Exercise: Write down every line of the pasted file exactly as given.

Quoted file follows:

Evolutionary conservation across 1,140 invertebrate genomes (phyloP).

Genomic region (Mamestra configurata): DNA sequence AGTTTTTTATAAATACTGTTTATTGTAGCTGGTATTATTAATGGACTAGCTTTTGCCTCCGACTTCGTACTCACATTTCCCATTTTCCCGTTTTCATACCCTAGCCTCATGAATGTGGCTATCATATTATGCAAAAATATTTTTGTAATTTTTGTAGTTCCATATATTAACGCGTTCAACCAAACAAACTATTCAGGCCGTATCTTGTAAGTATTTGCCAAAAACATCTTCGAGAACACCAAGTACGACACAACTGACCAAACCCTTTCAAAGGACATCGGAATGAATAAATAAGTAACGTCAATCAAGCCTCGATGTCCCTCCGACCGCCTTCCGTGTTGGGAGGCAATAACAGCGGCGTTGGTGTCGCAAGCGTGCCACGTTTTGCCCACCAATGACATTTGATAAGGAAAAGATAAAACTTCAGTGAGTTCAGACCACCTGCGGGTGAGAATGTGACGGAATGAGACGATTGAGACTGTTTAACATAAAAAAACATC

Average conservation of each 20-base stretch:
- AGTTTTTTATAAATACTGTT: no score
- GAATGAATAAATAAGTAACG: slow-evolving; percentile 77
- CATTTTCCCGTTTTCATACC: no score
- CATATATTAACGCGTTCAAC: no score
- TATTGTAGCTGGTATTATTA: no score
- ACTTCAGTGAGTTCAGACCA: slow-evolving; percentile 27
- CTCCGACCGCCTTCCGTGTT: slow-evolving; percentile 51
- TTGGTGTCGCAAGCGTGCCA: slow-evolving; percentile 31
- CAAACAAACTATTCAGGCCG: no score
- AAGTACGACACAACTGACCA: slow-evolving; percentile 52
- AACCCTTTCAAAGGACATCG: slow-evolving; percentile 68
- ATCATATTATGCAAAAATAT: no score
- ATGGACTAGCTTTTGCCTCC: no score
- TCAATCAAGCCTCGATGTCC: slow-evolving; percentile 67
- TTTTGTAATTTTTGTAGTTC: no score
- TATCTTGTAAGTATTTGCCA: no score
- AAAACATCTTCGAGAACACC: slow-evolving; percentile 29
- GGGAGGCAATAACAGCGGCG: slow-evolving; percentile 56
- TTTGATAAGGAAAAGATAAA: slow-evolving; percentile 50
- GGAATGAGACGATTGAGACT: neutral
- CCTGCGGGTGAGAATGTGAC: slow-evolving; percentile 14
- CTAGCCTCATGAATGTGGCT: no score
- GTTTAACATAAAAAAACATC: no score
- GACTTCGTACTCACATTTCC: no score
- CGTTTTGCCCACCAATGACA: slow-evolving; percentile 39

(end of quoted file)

Evolutionary conservation across 1,140 invertebrate genomes (phyloP).

Genomic region (Mamestra configurata): DNA sequence AGTTTTTTATAAATACTGTTTATTGTAGCTGGTATTATTAATGGACTAGCTTTTGCCTCCGACTTCGTACTCACATTTCCCATTTTCCCGTTTTCATACCCTAGCCTCATGAATGTGGCTATCATATTATGCAAAAATATTTTTGTAATTTTTGTAGTTCCATATATTAACGCGTTCAACCAAACAAACTATTCAGGCCGTATCTTGTAAGTATTTGCCAAAAACATCTTCGAGAACACCAAGTACGACACAACTGACCAAACCCTTTCAAAGGACATCGGAATGAATAAATAAGTAACGTCAATCAAGCCTCGATGTCCCTCCGACCGCCTTCCGTGTTGGGAGGCAATAACAGCGGCGTTGGTGTCGCAAGCGTGCCACGTTTTGCCCACCAATGACATTTGATAAGGAAAAGATAAAACTTCAGTGAGTTCAGACCACCTGCGGGTGAGAATGTGACGGAATGAGACGATTGAGACTGTTTAACATAAAAAAACATC

Average conservation of each 20-base stretch:
- AGTTTTTTATAAATACTGTT: no score
- GAATGAATAAATAAGTAACG: slow-evolving; percentile 77
- CATTTTCCCGTTTTCATACC: no score
- CATATATTAACGCGTTCAAC: no score
- TATTGTAGCTGGTATTATTA: no score
- ACTTCAGTGAGTTCAGACCA: slow-evolving; percentile 27
- CTCCGACCGCCTTCCGTGTT: slow-evolving; percentile 51
- TTGGTGTCGCAAGCGTGCCA: slow-evolving; percentile 31
- CAAACAAACTATTCAGGCCG: no score
- AAGTACGACACAACTGACCA: slow-evolving; percentile 52
- AACCCTTTCAAAGGACATCG: slow-evolving; percentile 68
- ATCATATTATGCAAAAATAT: no score
- ATGGACTAGCTTTTGCCTCC: no score
- TCAATCAAGCCTCGATGTCC: slow-evolving; percentile 67
- TTTTGTAATTTTTGTAGTTC: no score
- TATCTTGTAAGTATTTGCCA: no score
- AAAACATCTTCGAGAACACC: slow-evolving; percentile 29
- GGGAGGCAATAACAGCGGCG: slow-evolving; percentile 56
- TTTGATAAGGAAAAGATAAA: slow-evolving; percentile 50
- GGAATGAGACGATTGAGACT: neutral
- CCTGCGGGTGAGAATGTGAC: slow-evolving; percentile 14
- CTAGCCTCATGAATGTGGCT: no score
- GTTTAACATAAAAAAACATC: no score
- GACTTCGTACTCACATTTCC: no score
- CGTTTTGCCCACCAATGACA: slow-evolving; percentile 39